A big fight is brewing for Mayor-elect Lori Lightfooot and some say it could even lead to new council wars.
Lightfoot looks to do away with aldermanic privilege -- but some of the aldermen are promising a showdown.
"I just call it for what it is," Ald. Ray Lopez said. "You're going to say what our job description is not what you want anymore, than she should just say we don't want aldermen period."
It depends on which alderman you speak to -- some are completely on board and say after Ald. Ed Burke's troubles there needs to be limitations. Others on the council say they are not about to give up the privilege that allows them to block action in their ward.
Lopez isn't the only one not happy -- Lightfoot looks to fulfill a campaign promise and issue on day one an executive order to limit aldermanic privilege. It's a source of debate after Burke's federal investigation.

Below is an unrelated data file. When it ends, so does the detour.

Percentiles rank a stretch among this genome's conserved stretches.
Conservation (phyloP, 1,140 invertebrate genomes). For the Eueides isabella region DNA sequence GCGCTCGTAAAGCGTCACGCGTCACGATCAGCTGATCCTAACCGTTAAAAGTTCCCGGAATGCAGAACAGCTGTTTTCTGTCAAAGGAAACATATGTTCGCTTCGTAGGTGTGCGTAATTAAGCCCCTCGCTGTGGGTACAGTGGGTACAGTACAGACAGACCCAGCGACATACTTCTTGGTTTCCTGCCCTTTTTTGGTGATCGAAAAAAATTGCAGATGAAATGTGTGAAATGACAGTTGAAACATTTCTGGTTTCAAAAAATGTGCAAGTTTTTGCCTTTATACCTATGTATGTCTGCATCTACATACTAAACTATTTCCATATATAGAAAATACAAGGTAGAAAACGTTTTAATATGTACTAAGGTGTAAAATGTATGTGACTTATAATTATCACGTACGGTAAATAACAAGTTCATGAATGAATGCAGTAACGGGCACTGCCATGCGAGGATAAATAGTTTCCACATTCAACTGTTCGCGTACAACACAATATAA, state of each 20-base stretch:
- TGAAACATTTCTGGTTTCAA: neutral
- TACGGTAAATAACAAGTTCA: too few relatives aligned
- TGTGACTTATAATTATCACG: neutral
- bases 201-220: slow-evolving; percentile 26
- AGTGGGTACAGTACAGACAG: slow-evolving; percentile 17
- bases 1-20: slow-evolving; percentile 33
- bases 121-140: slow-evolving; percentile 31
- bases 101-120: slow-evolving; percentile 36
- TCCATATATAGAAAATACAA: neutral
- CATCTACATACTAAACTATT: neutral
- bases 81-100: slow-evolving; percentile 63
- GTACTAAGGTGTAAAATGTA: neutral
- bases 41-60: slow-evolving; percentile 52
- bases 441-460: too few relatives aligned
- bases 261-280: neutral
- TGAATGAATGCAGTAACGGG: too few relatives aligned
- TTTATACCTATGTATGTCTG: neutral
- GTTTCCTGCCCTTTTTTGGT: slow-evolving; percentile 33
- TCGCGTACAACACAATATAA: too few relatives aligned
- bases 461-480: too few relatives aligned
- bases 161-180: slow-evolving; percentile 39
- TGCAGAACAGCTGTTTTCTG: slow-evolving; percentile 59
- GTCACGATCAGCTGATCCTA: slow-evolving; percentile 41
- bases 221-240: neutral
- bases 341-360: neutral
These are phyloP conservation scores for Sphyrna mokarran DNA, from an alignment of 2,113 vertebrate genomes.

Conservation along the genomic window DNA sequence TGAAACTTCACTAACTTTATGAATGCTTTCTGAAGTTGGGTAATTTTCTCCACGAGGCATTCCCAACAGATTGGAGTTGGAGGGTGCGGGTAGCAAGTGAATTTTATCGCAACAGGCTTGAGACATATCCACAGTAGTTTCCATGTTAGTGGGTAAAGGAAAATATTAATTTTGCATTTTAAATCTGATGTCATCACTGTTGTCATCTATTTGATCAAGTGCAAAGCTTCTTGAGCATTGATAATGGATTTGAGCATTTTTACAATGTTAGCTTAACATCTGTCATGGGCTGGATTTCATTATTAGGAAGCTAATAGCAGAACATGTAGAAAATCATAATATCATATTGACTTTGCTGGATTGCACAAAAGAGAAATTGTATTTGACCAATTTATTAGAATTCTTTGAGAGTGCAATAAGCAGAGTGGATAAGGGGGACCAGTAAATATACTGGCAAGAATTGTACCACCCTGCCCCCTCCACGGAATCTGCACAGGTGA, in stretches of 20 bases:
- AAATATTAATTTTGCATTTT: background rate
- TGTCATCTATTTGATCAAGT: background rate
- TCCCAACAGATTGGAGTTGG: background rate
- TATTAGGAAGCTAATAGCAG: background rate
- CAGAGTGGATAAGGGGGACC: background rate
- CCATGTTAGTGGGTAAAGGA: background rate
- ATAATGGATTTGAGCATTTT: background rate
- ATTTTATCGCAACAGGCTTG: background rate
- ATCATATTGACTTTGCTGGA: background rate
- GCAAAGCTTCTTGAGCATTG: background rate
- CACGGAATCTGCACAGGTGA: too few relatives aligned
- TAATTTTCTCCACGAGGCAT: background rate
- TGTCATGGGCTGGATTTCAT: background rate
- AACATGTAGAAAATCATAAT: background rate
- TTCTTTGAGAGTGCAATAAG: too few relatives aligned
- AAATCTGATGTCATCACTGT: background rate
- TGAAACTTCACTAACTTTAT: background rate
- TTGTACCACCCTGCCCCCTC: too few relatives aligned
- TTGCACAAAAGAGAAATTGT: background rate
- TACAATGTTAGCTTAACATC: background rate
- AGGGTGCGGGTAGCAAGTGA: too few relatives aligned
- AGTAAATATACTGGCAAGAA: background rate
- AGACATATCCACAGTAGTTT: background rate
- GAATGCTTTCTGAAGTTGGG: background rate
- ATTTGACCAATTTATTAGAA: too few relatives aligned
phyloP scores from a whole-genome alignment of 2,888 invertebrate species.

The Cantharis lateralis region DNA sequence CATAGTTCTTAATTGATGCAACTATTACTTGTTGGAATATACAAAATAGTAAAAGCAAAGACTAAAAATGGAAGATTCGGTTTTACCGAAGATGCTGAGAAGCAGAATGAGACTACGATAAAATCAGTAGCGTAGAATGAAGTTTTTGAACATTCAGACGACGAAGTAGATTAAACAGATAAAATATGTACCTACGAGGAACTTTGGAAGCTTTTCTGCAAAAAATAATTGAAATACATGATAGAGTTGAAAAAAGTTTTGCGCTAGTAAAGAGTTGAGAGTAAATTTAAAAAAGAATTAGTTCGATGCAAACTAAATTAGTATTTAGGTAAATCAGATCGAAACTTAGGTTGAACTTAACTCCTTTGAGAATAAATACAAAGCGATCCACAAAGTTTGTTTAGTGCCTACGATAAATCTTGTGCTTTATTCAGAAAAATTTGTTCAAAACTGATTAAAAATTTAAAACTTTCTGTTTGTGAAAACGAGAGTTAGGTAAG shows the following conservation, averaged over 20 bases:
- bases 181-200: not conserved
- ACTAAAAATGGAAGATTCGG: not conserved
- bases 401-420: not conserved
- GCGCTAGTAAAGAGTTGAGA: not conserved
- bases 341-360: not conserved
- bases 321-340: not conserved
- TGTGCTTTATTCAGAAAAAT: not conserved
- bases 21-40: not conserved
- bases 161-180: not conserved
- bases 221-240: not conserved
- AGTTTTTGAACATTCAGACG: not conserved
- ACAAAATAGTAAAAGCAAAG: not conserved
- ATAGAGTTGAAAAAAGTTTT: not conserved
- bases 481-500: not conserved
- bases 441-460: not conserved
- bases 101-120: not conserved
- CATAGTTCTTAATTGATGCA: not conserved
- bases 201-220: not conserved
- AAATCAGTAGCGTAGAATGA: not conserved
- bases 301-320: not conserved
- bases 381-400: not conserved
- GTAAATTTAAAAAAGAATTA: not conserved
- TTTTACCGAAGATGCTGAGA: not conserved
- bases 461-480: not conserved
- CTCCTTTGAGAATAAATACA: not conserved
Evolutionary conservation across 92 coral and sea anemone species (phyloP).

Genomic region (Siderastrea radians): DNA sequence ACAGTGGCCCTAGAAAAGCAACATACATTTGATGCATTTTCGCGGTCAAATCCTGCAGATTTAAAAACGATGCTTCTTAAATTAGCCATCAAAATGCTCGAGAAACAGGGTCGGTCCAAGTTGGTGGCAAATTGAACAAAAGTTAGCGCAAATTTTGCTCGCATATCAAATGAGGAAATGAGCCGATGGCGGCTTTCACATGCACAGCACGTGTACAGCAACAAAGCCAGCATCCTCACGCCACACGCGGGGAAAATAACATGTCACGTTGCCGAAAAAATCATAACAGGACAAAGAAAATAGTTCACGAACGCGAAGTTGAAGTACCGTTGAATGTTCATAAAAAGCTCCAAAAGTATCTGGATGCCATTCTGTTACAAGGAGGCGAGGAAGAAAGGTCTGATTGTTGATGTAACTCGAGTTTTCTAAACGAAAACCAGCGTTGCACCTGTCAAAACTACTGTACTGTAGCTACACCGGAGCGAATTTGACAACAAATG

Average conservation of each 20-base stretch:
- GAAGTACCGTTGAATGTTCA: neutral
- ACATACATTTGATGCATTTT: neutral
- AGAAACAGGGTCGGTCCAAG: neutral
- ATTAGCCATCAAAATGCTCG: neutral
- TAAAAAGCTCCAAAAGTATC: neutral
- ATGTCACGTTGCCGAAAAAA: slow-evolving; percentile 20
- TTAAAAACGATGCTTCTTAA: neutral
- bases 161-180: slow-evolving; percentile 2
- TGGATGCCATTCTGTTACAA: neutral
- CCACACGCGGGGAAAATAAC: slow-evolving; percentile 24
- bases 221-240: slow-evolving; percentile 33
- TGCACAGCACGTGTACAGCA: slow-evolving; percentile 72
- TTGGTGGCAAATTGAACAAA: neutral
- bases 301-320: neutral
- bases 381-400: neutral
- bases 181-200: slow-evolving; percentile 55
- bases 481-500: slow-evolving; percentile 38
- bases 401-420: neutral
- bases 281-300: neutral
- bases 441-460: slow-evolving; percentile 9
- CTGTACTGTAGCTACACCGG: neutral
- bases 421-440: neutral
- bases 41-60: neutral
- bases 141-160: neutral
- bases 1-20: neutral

Ald. Anthony Beale said "an executive order to accomplish this is -- I think is overreaching."
Ald. Nick Sposato said "I certainly don't want to be at war, I don't there's going to be a war, I think there's confusion about what's going to be done and how its going to be handled."
Ald. Carlos Ramirez Rosa shared a slide that was part of the briefing -- stating aldermen will have a voice but no longer a veto on permits and licensing.
"Rather than an alderman just picking up the phone and saying stop that permit, it means the aldermen more than likely will have a set criteria that says -- if you want to stop that permit -- you need to choose one of these reasons," he said.
"We need to take a fresh approach as to how aldermen do their jobs," Ald. Michelle Smith said.
Still, with less than six days to go until Lightfoot is sworn in -- some are wondering if we may see council wars 2.0.
"It's not picking a fight, she made campaign promises like we all did," Alderman-elect Jeanette Taylor said.
Not just aldermanic privilege -- Taylor and the others gathered here today who support police reform, but not the plan Lightfoot favors.
"I came down here to make sure Chicago is a city that works for everybody," Taylor said.
So, when it comes to Lightfoot's plan to limit aldermanic privilege, if the aldermen oppose her executive order they will need 35 votes to do so ... that will be hard to gather.
Still, there is plenty of uncertainty.